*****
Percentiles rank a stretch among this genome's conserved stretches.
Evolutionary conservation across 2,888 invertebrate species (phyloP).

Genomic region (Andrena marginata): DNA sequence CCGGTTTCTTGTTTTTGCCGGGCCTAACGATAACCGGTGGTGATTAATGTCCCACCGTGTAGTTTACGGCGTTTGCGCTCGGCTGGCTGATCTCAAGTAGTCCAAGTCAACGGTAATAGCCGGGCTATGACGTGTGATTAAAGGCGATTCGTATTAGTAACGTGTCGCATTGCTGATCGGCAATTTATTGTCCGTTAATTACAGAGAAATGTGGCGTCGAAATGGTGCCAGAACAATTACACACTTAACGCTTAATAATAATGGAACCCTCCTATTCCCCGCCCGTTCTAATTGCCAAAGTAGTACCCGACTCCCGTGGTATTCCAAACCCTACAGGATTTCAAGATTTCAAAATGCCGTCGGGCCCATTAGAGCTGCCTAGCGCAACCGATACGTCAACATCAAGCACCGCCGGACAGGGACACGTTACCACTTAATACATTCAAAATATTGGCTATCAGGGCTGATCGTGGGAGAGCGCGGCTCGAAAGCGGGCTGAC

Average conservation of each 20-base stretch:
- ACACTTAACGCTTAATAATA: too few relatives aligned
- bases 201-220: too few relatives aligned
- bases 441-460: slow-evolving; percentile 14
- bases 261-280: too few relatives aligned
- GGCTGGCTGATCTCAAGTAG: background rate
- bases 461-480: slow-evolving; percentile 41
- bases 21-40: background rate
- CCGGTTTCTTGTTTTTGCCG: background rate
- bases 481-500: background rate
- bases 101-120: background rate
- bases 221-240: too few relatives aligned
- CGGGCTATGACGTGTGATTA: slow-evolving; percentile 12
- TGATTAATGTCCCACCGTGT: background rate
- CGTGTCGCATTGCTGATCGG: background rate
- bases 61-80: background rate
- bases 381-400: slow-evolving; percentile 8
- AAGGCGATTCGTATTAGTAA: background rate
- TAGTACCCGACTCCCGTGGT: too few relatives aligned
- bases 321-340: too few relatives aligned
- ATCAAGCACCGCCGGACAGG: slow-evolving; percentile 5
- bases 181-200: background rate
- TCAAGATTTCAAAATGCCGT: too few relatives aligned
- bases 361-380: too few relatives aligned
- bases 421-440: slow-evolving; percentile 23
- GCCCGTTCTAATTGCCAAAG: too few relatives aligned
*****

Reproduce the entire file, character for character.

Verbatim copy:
Percentiles rank a stretch among this genome's conserved stretches.
Evolutionary conservation across 2,888 invertebrate species (phyloP).

Genomic region (Andrena marginata): DNA sequence CCGGTTTCTTGTTTTTGCCGGGCCTAACGATAACCGGTGGTGATTAATGTCCCACCGTGTAGTTTACGGCGTTTGCGCTCGGCTGGCTGATCTCAAGTAGTCCAAGTCAACGGTAATAGCCGGGCTATGACGTGTGATTAAAGGCGATTCGTATTAGTAACGTGTCGCATTGCTGATCGGCAATTTATTGTCCGTTAATTACAGAGAAATGTGGCGTCGAAATGGTGCCAGAACAATTACACACTTAACGCTTAATAATAATGGAACCCTCCTATTCCCCGCCCGTTCTAATTGCCAAAGTAGTACCCGACTCCCGTGGTATTCCAAACCCTACAGGATTTCAAGATTTCAAAATGCCGTCGGGCCCATTAGAGCTGCCTAGCGCAACCGATACGTCAACATCAAGCACCGCCGGACAGGGACACGTTACCACTTAATACATTCAAAATATTGGCTATCAGGGCTGATCGTGGGAGAGCGCGGCTCGAAAGCGGGCTGAC

Average conservation of each 20-base stretch:
- ACACTTAACGCTTAATAATA: too few relatives aligned
- bases 201-220: too few relatives aligned
- bases 441-460: slow-evolving; percentile 14
- bases 261-280: too few relatives aligned
- GGCTGGCTGATCTCAAGTAG: background rate
- bases 461-480: slow-evolving; percentile 41
- bases 21-40: background rate
- CCGGTTTCTTGTTTTTGCCG: background rate
- bases 481-500: background rate
- bases 101-120: background rate
- bases 221-240: too few relatives aligned
- CGGGCTATGACGTGTGATTA: slow-evolving; percentile 12
- TGATTAATGTCCCACCGTGT: background rate
- CGTGTCGCATTGCTGATCGG: background rate
- bases 61-80: background rate
- bases 381-400: slow-evolving; percentile 8
- AAGGCGATTCGTATTAGTAA: background rate
- TAGTACCCGACTCCCGTGGT: too few relatives aligned
- bases 321-340: too few relatives aligned
- ATCAAGCACCGCCGGACAGG: slow-evolving; percentile 5
- bases 181-200: background rate
- TCAAGATTTCAAAATGCCGT: too few relatives aligned
- bases 361-380: too few relatives aligned
- bases 421-440: slow-evolving; percentile 23
- GCCCGTTCTAATTGCCAAAG: too few relatives aligned